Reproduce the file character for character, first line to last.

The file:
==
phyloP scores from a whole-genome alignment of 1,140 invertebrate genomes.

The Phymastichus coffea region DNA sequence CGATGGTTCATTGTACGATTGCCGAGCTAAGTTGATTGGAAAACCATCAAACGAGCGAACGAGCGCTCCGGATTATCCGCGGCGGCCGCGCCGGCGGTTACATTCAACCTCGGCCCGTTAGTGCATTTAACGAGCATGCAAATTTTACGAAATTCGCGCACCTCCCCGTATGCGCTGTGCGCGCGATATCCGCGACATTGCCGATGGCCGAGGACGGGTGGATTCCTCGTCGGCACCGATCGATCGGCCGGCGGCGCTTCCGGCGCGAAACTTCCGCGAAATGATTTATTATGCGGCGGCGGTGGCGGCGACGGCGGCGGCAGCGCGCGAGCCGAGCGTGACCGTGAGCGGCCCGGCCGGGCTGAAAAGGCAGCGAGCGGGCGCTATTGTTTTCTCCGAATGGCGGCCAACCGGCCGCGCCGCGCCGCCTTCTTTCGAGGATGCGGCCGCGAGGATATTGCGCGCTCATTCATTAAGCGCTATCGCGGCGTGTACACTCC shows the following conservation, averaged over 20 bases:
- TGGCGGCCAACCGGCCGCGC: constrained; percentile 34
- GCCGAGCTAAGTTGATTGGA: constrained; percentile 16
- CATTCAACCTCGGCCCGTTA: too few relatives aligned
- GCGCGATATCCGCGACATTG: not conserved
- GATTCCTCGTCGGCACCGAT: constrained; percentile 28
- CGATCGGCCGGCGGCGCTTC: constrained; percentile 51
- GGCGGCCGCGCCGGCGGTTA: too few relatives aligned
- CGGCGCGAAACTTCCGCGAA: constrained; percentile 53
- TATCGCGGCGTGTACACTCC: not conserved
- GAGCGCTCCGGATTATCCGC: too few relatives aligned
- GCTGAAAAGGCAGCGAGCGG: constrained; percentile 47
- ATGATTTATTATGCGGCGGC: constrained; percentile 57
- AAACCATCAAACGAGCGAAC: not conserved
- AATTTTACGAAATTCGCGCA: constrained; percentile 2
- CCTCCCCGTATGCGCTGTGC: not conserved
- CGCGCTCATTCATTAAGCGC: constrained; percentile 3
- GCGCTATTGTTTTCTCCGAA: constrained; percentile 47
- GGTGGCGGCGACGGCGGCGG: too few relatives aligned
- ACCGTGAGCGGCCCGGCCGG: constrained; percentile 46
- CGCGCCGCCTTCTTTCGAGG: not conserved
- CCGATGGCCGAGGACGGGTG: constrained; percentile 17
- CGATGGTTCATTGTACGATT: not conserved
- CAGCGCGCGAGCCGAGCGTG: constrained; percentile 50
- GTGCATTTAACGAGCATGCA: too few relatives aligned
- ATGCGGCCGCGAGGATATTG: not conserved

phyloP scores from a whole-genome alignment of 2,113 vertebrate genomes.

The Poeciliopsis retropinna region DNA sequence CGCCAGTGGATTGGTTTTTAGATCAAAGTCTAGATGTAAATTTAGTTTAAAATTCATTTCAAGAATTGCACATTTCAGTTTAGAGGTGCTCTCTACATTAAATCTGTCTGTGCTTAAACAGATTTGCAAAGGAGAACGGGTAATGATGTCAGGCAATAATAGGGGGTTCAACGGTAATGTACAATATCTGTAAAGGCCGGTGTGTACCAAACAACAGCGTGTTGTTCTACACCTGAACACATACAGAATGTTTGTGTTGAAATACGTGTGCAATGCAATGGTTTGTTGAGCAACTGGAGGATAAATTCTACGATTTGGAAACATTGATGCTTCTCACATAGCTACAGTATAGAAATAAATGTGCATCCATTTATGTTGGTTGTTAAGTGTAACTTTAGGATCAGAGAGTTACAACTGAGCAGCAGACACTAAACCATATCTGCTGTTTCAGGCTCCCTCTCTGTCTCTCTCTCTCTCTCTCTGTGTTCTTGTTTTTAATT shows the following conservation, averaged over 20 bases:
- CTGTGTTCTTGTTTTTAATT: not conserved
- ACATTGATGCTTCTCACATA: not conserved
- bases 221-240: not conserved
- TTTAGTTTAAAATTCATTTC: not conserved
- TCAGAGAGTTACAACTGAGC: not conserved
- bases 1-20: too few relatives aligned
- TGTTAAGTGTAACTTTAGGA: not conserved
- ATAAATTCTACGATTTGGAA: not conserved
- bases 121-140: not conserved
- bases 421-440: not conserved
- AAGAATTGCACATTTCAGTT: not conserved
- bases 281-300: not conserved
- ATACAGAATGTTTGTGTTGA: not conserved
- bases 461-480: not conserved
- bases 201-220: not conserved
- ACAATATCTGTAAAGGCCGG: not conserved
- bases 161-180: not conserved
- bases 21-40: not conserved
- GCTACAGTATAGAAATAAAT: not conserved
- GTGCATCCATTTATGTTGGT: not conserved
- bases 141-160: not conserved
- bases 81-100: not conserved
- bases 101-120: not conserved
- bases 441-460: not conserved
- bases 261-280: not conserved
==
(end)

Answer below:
phyloP scores from a whole-genome alignment of 1,140 invertebrate genomes.

The Phymastichus coffea region DNA sequence CGATGGTTCATTGTACGATTGCCGAGCTAAGTTGATTGGAAAACCATCAAACGAGCGAACGAGCGCTCCGGATTATCCGCGGCGGCCGCGCCGGCGGTTACATTCAACCTCGGCCCGTTAGTGCATTTAACGAGCATGCAAATTTTACGAAATTCGCGCACCTCCCCGTATGCGCTGTGCGCGCGATATCCGCGACATTGCCGATGGCCGAGGACGGGTGGATTCCTCGTCGGCACCGATCGATCGGCCGGCGGCGCTTCCGGCGCGAAACTTCCGCGAAATGATTTATTATGCGGCGGCGGTGGCGGCGACGGCGGCGGCAGCGCGCGAGCCGAGCGTGACCGTGAGCGGCCCGGCCGGGCTGAAAAGGCAGCGAGCGGGCGCTATTGTTTTCTCCGAATGGCGGCCAACCGGCCGCGCCGCGCCGCCTTCTTTCGAGGATGCGGCCGCGAGGATATTGCGCGCTCATTCATTAAGCGCTATCGCGGCGTGTACACTCC shows the following conservation, averaged over 20 bases:
- TGGCGGCCAACCGGCCGCGC: constrained; percentile 34
- GCCGAGCTAAGTTGATTGGA: constrained; percentile 16
- CATTCAACCTCGGCCCGTTA: too few relatives aligned
- GCGCGATATCCGCGACATTG: not conserved
- GATTCCTCGTCGGCACCGAT: constrained; percentile 28
- CGATCGGCCGGCGGCGCTTC: constrained; percentile 51
- GGCGGCCGCGCCGGCGGTTA: too few relatives aligned
- CGGCGCGAAACTTCCGCGAA: constrained; percentile 53
- TATCGCGGCGTGTACACTCC: not conserved
- GAGCGCTCCGGATTATCCGC: too few relatives aligned
- GCTGAAAAGGCAGCGAGCGG: constrained; percentile 47
- ATGATTTATTATGCGGCGGC: constrained; percentile 57
- AAACCATCAAACGAGCGAAC: not conserved
- AATTTTACGAAATTCGCGCA: constrained; percentile 2
- CCTCCCCGTATGCGCTGTGC: not conserved
- CGCGCTCATTCATTAAGCGC: constrained; percentile 3
- GCGCTATTGTTTTCTCCGAA: constrained; percentile 47
- GGTGGCGGCGACGGCGGCGG: too few relatives aligned
- ACCGTGAGCGGCCCGGCCGG: constrained; percentile 46
- CGCGCCGCCTTCTTTCGAGG: not conserved
- CCGATGGCCGAGGACGGGTG: constrained; percentile 17
- CGATGGTTCATTGTACGATT: not conserved
- CAGCGCGCGAGCCGAGCGTG: constrained; percentile 50
- GTGCATTTAACGAGCATGCA: too few relatives aligned
- ATGCGGCCGCGAGGATATTG: not conserved

phyloP scores from a whole-genome alignment of 2,113 vertebrate genomes.

The Poeciliopsis retropinna region DNA sequence CGCCAGTGGATTGGTTTTTAGATCAAAGTCTAGATGTAAATTTAGTTTAAAATTCATTTCAAGAATTGCACATTTCAGTTTAGAGGTGCTCTCTACATTAAATCTGTCTGTGCTTAAACAGATTTGCAAAGGAGAACGGGTAATGATGTCAGGCAATAATAGGGGGTTCAACGGTAATGTACAATATCTGTAAAGGCCGGTGTGTACCAAACAACAGCGTGTTGTTCTACACCTGAACACATACAGAATGTTTGTGTTGAAATACGTGTGCAATGCAATGGTTTGTTGAGCAACTGGAGGATAAATTCTACGATTTGGAAACATTGATGCTTCTCACATAGCTACAGTATAGAAATAAATGTGCATCCATTTATGTTGGTTGTTAAGTGTAACTTTAGGATCAGAGAGTTACAACTGAGCAGCAGACACTAAACCATATCTGCTGTTTCAGGCTCCCTCTCTGTCTCTCTCTCTCTCTCTCTGTGTTCTTGTTTTTAATT shows the following conservation, averaged over 20 bases:
- CTGTGTTCTTGTTTTTAATT: not conserved
- ACATTGATGCTTCTCACATA: not conserved
- bases 221-240: not conserved
- TTTAGTTTAAAATTCATTTC: not conserved
- TCAGAGAGTTACAACTGAGC: not conserved
- bases 1-20: too few relatives aligned
- TGTTAAGTGTAACTTTAGGA: not conserved
- ATAAATTCTACGATTTGGAA: not conserved
- bases 121-140: not conserved
- bases 421-440: not conserved
- AAGAATTGCACATTTCAGTT: not conserved
- bases 281-300: not conserved
- ATACAGAATGTTTGTGTTGA: not conserved
- bases 461-480: not conserved
- bases 201-220: not conserved
- ACAATATCTGTAAAGGCCGG: not conserved
- bases 161-180: not conserved
- bases 21-40: not conserved
- GCTACAGTATAGAAATAAAT: not conserved
- GTGCATCCATTTATGTTGGT: not conserved
- bases 141-160: not conserved
- bases 81-100: not conserved
- bases 101-120: not conserved
- bases 441-460: not conserved
- bases 261-280: not conserved